Blood-Type Diet Debunked: Connection between ABO and Dietary Habits a Myth
Whether you're looking to lose weight or simply eat healthier, a recent study shows that a popular myth that claims an individual's needs may be determined by blood type, won't be helpful either way.
"Based on the data of 1,455 study participants, we found no evidence to support the 'blood-type' diet theory," said the senior author of the study, Dr. Ahmed El-Sohemy, Associate Professor and Canada Research Chair in Nutrigenomics at the U of T, via a press release. "The way an individual responds to any one of these diets has absolutely nothing to do with their blood type and has everything to do with their ability to stick to a sensible vegetarian or low-carbohydrate diet."
Study results showed that blood type and health markers were not connected.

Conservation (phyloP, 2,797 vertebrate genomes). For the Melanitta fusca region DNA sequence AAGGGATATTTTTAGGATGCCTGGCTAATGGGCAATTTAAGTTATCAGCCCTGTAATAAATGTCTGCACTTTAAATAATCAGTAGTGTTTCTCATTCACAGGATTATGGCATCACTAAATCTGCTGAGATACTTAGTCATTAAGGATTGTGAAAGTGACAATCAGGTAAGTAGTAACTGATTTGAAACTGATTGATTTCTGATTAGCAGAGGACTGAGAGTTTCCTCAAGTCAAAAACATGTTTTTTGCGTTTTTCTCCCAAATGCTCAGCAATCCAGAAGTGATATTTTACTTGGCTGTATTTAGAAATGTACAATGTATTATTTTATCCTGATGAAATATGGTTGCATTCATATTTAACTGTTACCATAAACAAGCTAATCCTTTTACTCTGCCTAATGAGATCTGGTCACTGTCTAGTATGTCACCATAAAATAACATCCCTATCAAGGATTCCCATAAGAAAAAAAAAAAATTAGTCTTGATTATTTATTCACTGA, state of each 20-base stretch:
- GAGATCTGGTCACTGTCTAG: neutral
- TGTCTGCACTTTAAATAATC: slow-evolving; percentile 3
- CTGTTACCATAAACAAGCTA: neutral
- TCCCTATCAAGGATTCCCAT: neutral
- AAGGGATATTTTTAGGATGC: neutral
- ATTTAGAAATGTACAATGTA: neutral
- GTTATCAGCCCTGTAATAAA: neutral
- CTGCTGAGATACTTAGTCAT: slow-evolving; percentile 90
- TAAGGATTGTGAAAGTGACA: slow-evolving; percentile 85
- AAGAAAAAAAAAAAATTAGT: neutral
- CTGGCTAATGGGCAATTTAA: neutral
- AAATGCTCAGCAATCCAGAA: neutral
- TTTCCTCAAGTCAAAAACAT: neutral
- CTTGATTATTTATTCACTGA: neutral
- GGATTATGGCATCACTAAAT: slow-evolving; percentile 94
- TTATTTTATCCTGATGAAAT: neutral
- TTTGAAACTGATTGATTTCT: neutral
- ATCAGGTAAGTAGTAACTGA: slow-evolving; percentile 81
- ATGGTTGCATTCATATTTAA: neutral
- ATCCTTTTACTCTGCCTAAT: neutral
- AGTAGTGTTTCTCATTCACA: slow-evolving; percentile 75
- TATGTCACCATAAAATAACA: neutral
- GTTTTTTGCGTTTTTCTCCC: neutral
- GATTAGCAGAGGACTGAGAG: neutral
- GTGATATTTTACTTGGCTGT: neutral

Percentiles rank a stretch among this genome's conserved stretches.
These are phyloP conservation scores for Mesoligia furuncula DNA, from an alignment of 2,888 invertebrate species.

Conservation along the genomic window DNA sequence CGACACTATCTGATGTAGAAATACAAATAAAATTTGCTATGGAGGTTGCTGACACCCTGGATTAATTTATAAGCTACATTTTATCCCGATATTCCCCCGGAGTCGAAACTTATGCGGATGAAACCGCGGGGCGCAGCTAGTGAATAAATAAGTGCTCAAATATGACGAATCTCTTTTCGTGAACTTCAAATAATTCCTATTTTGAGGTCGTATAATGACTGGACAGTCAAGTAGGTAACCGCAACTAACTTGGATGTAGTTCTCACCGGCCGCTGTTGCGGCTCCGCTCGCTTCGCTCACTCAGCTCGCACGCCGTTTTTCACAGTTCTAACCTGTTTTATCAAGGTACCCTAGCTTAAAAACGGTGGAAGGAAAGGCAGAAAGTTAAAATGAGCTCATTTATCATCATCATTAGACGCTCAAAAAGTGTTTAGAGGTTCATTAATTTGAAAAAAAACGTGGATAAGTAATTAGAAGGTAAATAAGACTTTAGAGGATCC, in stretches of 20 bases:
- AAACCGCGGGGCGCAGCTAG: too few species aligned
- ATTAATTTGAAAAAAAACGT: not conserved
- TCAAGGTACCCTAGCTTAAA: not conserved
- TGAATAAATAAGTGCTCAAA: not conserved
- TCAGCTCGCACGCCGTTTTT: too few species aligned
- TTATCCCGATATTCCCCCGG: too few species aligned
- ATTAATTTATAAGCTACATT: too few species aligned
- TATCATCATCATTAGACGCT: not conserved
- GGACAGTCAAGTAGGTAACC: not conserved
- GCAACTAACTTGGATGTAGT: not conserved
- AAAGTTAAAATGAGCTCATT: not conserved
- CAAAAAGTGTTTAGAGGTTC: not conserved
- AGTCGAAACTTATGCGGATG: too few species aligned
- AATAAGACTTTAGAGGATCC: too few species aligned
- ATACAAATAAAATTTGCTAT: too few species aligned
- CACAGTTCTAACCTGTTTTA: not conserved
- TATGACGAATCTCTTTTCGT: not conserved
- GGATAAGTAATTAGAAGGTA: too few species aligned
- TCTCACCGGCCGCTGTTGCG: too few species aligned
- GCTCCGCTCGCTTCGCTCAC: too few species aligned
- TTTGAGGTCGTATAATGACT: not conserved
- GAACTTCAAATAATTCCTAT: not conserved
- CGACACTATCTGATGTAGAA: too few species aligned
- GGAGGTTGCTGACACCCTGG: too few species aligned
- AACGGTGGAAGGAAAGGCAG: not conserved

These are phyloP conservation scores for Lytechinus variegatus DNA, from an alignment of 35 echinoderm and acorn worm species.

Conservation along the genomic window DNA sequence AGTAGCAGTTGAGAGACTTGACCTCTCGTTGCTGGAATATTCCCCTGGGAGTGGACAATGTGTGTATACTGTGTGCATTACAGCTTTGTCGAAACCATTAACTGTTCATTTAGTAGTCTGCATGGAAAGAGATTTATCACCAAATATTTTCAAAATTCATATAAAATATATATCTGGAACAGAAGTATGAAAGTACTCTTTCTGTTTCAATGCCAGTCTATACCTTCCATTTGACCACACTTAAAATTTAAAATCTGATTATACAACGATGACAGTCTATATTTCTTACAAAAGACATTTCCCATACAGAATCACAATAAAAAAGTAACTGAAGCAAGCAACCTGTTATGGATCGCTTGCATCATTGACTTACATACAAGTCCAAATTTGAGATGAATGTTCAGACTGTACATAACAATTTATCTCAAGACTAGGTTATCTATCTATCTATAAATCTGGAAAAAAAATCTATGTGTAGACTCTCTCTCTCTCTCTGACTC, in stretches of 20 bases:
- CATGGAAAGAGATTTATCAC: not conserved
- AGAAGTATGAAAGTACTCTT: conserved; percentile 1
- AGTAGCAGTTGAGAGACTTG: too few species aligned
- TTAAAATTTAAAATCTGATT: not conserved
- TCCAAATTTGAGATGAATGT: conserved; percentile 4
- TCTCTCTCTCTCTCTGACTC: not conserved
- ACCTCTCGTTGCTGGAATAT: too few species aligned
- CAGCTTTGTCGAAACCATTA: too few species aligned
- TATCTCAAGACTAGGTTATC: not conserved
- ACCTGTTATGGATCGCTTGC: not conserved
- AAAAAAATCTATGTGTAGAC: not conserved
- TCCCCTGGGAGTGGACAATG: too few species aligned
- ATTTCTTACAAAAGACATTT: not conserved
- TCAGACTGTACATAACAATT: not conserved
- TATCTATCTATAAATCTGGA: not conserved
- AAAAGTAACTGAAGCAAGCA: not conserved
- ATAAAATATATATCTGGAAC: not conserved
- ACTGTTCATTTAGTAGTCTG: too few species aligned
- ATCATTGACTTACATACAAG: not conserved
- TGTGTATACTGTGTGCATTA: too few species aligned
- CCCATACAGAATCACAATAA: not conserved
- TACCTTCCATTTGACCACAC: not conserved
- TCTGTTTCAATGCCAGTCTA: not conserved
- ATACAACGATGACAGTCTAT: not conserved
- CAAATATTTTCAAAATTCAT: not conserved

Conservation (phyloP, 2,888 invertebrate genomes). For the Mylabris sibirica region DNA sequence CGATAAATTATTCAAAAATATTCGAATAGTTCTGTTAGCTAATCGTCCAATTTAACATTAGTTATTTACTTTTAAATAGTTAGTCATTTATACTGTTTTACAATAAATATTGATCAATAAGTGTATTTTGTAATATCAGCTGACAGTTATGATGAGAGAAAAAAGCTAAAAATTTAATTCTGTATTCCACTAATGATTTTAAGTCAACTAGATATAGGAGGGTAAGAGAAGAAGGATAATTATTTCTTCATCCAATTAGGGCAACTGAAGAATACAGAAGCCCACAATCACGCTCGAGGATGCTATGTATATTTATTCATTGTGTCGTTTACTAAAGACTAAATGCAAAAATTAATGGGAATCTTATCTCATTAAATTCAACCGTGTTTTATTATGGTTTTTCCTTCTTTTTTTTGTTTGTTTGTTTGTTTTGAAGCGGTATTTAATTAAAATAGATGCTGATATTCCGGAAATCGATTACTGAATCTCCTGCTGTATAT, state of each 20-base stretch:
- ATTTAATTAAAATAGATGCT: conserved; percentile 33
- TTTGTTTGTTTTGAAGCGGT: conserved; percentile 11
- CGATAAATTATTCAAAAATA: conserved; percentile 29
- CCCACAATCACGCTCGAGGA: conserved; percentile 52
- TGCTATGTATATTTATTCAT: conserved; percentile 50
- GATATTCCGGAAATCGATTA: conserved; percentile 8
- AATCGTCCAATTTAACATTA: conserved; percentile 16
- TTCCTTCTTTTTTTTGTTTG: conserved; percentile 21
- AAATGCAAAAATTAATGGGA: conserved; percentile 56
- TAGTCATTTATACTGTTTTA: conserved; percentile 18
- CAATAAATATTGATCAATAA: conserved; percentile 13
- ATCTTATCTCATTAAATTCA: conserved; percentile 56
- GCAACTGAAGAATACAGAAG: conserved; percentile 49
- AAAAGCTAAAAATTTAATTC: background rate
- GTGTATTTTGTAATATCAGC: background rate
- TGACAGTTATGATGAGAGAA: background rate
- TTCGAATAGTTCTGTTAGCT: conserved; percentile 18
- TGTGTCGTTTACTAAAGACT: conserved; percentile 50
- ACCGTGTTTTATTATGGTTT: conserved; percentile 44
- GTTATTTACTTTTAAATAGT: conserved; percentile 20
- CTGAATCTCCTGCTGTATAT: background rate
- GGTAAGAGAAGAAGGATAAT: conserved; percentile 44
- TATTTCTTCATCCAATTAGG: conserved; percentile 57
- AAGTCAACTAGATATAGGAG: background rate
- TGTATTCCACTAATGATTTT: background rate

The theory behind the 'blood-type' diet, written by naturopath Peter D'Adamo, suggests that the ABO blood types should match dietary habits of our ancestors, while people with different blood types process foods in other ways. In fact, the diet states that those who adhere to it strictly may be able to even decrease the risk of certain chronic illnesses.
To test its theory, the researchers examined a population comprised of mostly young and healthy adults who provided detailed information regarding their diets and blood type information, as well as cardiometabolic risk factors, such as insulin, triglycerides and cholesterol. Diet scores were then calculated on food items to determine adherence to each of the four 'blood-type' diets.
"There was just no evidence, one way or the other. It was an intriguing hypothesis so we felt we should put it to the test. We can now be confident in saying that the blood type diet hypothesis is false." Last year, a comprehensive review published in the American Journal of Clinical Nutrition found no evidence to support the 'blood-type' diet and called for properly designed scientific studies to address it.
More information regarding the study can be found via the journal PLOS ONE.